What Did the Pueblo Indians Make Out of Turkey?

Published on September 25, 2014 by Amy

Love this article and want to save it to read again later? Add it to your favourites! To find all your favourite posts, check out My Favourites on the menu bar.

Hopi Dancer
Pueblo Dancer performing the Turkey Dance

The turkey was the most important animal for the Pueblo Indians of the American Southwest. Turkeys were first introduced into the United States from Mexico around the year 200 AD. By the year 1100, the turkey had become a vital source of food, clothing and religious symbolism for the Pueblo Indians.

dna testing, dna ancestry testing, ancestry, genealogy, indian genealogy records, paternity testing, turquoise jewelry, native american jewelry

Food Source

Although the Pueblo peoples primarily subsisted on a vegetarian diet that included beans, squash and corn, they also hunted for small game and domesticated their own animals for meat. By far the most important domesticated food animal for the Pueblo peoples was the turkey. The turkey was either smoked and preserved or roasted and eaten with bread and corn.

Clothing

The Pueblo peoples often used turkey feathers to adorn their clothing. This included day-to-day clothing worn by the lay people, as well as special religious outfits and headdresses that their priests and shamans wore on ceremonial days.

Religious Symbols

The turkey was an important religious symbol for the Pueblo peoples. Pueblo homes often contained hanging charms to which turkey feathers were affixed. The charms were supposed to provide protection from evil spirits. In addition, the Pueblo peoples performed exorcisms for those they believed to be possessed by evil spirits with the aid of turkey feather charms.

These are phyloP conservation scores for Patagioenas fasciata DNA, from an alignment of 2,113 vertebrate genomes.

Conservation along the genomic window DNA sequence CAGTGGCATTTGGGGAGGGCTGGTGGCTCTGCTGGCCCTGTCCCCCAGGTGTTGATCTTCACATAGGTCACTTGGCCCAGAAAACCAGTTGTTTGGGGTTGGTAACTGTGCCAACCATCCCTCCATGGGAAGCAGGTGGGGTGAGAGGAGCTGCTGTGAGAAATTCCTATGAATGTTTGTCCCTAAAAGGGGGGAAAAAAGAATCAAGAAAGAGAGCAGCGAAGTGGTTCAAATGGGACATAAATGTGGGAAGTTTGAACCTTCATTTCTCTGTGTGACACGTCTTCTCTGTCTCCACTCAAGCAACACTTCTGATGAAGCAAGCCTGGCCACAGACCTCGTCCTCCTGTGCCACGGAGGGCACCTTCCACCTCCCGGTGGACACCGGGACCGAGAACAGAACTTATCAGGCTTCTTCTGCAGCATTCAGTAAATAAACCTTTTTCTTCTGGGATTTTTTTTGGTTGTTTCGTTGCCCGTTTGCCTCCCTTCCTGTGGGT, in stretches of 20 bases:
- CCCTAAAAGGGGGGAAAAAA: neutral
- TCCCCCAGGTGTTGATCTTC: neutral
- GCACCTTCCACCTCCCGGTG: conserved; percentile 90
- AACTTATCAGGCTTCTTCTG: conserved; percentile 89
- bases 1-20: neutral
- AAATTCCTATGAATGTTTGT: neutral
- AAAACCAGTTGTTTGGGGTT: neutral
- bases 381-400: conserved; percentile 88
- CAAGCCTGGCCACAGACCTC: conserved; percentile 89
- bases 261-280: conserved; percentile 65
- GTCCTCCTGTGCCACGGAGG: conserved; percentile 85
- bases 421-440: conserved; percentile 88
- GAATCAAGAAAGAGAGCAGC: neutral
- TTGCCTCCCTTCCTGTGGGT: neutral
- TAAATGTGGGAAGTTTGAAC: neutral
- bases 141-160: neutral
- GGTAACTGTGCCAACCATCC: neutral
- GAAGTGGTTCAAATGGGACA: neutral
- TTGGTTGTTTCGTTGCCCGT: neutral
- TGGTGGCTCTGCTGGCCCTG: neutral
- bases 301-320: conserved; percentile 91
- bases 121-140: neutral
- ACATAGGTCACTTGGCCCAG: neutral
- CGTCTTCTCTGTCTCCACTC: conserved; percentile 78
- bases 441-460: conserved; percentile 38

Bedding and Blankets

The Pueblo peoples made extensive use of turkey feathers for their bedding and blankets. Blankets were woven and then layered with turkey feathers for additional warmth, and pillows were most often stuffed with turkey feathers.

Source: ehow

NativeAmericanEncyclopedia.com Unabridged
Based on the collective work of NativeAmericanEncyclopedia.com, © 2014 Native American Encyclopedia.
Cite This Source | Link To What Did the Pueblo Indians Make Out of Turkey?
Add these citations to your bibliography. Select the text below and then copy and paste it into your document.

American Psychological Association (APA):

What Did the Pueblo Indians Make Out of Turkey? NativeAmericanEncyclopedia.com Unabridged. Retrieved September 30, 2014, from NativeAmericanEncyclopedia.com website: http://nativeamericanencyclopedia.com/what-did-the-pueblo-indians-make-out-turkey/

Chicago Manual Style (CMS):

What Did the Pueblo Indians Make Out of Turkey? NativeAmericanEncyclopedia.com. NativeAmericanEncyclopedia.com Unabridged. Native American Encyclopedia http://nativeamericanencyclopedia.com/what-did-the-pueblo-indians-make-out-turkey/ (accessed: September 30, 2014).

Modern Language Association (MLA):

"What Did the Pueblo Indians Make Out of Turkey?" NativeAmericanEncyclopedia.com Unabridged. Native American Encyclopedia 30 Sep. 2014. <NativeAmericanEncyclopedia.com http://nativeamericanencyclopedia.com/what-did-the-pueblo-indians-make-out-turkey/>.

Institute of Electrical and Electronics Engineers (IEEE):

NativeAmericanEncyclopedia.com, "What Did the Pueblo Indians Make Out of Turkey?" in NativeAmericanEncyclopedia.com Unabridged. Source location: Native American Encyclopedia http://nativeamericanencyclopedia.com/what-did-the-pueblo-indians-make-out-turkey/. Available: http://nativeamericanencyclopedia.com. Accessed: September 30, 2014.

BibTeX Bibliography Style (BibTeX)

@ article {NativeAmericanEncyclopedia.com2014,
    title = {NativeAmericanEncyclopedia.com Unabridged},
    month = Sep,
    day = 30,
    year = 2014,
    url = {http://nativeamericanencyclopedia.com/what-did-the-pueblo-indians-make-out-turkey/},
}
You might also like:

Tags:  , , , ,

Facebook Comments

You must be logged in to post a comment.

Did You Know?

Freeze dried food is a Native Invention. The Inca of Peru used to preserve potatoes using a freeze-dry process. They would put them on mountain terraces, and the solar radiation and extremely cold temperatures created a freeze-dried product that lasted indefinitely.

Sponsor
In the Spotlight
Latest Articles
Most Favourited Posts
Photo Galleries
Native American Tribe KotzebueNative American Tribe KoskimoNative American Tribe YanktonaiNative American Politicians II